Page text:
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J Korean Child Neurol Soc. 2011 Dec;19(3):240-248. Korean. Original Article.
Lee G , Lee JH , Nam SH , Lee BL , Lee J , Lee M .
Department of Pediatrics, Samsung Medical Center, Sungkyunkwan University School of Medicine, Seoul, Korea. jhlee0101@skku.edu
Department of Pediatric, Samsung Changwon Hospital, Sungkyunkwan University School of Medicine, Changwon, South Korea.
Department of Pediatrics, College of Medicine, Eul Ji University, Seoul, Korea.
Department of Pediatrics, Gangnam Cha Medical Center, Cha University School of Medicine, Seoul, Korea.
Abstract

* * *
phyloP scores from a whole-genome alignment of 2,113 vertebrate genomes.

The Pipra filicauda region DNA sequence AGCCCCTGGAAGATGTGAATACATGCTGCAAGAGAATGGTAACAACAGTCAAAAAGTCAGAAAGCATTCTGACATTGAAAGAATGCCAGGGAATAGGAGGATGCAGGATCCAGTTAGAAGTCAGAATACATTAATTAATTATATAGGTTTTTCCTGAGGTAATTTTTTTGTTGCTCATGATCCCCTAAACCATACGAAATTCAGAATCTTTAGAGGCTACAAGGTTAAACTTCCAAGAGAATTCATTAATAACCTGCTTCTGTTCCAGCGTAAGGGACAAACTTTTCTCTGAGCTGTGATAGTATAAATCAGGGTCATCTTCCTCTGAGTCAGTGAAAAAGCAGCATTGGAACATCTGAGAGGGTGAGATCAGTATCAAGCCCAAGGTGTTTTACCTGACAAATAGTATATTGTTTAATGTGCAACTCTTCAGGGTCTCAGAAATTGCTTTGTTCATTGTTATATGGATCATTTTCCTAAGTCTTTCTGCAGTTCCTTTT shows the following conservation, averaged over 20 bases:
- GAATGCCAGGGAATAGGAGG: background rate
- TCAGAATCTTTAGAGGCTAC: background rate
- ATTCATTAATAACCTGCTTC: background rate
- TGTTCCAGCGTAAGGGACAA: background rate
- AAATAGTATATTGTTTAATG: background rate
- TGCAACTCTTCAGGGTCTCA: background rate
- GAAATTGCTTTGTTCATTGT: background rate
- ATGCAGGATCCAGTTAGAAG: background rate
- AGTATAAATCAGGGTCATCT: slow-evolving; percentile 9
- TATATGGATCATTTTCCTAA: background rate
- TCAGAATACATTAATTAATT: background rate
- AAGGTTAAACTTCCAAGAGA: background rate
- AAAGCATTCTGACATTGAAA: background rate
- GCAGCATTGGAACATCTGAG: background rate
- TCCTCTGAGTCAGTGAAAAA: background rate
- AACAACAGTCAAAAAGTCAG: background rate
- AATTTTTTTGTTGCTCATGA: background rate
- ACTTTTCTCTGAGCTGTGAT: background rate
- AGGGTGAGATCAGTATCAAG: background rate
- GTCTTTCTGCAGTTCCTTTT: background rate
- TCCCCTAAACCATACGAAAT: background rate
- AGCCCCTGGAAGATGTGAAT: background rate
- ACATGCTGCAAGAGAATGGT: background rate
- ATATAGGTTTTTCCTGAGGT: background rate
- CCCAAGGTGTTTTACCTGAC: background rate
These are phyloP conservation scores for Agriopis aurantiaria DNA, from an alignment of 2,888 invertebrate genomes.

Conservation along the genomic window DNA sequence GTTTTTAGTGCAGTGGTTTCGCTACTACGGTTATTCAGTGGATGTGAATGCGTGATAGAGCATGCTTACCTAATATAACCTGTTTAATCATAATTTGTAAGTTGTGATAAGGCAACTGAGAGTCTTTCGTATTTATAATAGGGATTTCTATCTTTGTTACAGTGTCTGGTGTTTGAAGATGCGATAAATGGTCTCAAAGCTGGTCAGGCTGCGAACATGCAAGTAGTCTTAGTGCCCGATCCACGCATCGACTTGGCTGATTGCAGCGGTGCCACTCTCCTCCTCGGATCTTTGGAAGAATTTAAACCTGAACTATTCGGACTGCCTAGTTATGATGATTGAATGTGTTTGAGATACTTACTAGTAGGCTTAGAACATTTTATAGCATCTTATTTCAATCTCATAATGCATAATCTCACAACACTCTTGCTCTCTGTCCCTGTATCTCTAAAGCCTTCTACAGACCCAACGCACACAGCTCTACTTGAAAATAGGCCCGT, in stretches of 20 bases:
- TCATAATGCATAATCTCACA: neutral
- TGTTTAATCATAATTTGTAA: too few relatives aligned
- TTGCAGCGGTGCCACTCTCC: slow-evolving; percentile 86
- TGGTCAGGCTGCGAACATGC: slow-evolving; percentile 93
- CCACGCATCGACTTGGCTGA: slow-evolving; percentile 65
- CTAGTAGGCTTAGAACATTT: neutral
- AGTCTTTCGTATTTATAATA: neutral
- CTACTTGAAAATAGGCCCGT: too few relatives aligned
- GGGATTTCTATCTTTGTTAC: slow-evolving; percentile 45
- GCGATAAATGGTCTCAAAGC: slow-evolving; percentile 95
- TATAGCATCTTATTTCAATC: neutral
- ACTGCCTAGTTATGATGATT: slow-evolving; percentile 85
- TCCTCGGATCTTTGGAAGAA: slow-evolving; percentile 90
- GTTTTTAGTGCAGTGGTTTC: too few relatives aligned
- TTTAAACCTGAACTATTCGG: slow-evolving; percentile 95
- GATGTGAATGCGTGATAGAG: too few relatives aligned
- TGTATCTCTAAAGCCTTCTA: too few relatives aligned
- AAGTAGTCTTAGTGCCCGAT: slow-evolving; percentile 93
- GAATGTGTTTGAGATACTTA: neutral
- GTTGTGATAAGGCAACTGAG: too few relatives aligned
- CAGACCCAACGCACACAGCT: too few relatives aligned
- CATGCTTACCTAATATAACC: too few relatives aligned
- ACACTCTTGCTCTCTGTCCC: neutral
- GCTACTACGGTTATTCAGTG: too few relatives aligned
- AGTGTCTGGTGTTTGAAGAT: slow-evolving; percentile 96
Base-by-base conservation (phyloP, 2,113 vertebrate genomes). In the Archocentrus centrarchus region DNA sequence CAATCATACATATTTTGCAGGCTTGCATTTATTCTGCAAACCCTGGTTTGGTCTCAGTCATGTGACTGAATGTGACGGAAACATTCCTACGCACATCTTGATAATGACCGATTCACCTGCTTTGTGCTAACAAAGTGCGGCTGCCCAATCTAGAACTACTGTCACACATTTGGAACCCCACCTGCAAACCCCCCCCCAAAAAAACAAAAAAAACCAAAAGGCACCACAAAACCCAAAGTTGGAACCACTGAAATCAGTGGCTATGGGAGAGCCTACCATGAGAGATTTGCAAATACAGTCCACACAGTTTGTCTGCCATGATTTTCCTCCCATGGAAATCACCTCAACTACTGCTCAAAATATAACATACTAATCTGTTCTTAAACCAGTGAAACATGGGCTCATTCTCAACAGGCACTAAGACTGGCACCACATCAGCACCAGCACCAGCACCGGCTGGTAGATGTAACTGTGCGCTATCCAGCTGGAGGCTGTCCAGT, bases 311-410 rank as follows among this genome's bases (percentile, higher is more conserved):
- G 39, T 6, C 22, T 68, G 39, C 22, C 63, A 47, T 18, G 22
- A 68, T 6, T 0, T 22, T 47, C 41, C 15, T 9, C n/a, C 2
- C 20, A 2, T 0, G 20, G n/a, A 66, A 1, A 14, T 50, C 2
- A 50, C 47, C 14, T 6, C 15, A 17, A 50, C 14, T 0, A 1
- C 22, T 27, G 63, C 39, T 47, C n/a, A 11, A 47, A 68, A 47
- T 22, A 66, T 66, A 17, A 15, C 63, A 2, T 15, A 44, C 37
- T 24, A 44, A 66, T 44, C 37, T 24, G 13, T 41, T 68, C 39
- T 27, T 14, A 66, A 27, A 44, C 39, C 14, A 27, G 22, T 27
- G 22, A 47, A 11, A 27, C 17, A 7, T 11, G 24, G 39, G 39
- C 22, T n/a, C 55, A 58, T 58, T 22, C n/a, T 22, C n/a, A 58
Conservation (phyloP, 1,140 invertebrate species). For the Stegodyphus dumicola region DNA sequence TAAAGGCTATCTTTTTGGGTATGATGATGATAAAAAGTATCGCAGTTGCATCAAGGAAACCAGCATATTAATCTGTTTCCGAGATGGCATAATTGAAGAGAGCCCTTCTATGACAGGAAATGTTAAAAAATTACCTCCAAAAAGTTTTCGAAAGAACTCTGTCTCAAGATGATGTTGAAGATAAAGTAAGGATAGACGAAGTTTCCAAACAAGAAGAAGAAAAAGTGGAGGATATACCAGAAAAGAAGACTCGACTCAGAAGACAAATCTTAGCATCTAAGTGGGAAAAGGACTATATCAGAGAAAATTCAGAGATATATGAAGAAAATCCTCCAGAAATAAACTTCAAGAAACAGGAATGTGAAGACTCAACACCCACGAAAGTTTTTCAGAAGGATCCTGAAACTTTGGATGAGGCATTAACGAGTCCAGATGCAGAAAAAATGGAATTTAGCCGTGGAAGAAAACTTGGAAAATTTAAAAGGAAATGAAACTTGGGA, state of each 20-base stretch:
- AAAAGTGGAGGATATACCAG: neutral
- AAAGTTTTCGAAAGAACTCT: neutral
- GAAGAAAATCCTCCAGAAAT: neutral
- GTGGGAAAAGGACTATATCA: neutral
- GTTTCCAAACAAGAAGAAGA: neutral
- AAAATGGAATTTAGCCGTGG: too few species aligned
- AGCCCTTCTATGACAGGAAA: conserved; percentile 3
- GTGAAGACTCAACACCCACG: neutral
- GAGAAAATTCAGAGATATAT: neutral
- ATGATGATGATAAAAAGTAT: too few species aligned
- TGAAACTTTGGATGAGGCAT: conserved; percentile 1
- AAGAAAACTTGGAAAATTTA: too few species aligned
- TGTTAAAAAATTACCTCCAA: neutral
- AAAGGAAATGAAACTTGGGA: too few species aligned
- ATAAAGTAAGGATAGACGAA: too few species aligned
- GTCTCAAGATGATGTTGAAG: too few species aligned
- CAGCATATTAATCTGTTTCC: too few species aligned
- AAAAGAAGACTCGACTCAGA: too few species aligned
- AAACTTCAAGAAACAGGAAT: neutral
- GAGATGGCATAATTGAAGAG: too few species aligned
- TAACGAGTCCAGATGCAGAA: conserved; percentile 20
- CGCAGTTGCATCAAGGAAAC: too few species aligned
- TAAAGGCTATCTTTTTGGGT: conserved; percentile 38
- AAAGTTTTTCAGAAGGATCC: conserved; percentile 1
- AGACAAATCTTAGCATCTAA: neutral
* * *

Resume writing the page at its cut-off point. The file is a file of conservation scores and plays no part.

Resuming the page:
PURPOSE: Juvenile dermatomyositis (JDM) is a common inflammatory myopathy in childhood. However, the diagnosis is often delayed because it frequently present with non-specific symptoms. In addition, there are conflicting opinions about the prognostic factors of JDM. The aim of this study is to delineate the initial clinical symptoms and prognostic factors of JDM. METHODS: We retrospectively reviewed the medical records of 15 patients who were diagnosed as JDM, in Samsung medical center between Dec 1994 and Aug 2011. RESULTS: We enrolled 15 patients (M:F=9:6). Among the 14 patients who were followed-up for more than six months, six patients were included in remission group, five in partial remission group, and the other three in non-remission group. The initial symptoms were skin lesions (80.0%), muscle weakness (53.3%), and pain of joint or muscle (46.7%). The interval between initial symptoms and clinical diagnosis was mean 0.4 (0.1-2.4) years. Nine patients (60%) were taken more than two months for diagnosis. The symptoms at diagnosis were motor weakness and skin rash in all patients, myalgia or arthralgia in 12 (75%) patients. The mood changes such as depression, irritability, easy fatigability were noted in 10 (66.7%) patients. There were no significant prognostic factors. CONCLUSION: Although JDM may initially present with nonspecific symptoms in children, it should be suspected in case of acute progressive motor weakness with symmetric skin rash and mood change. About three quarters of the patients were under control with treatment and there were no significant prognostic factors in this study.

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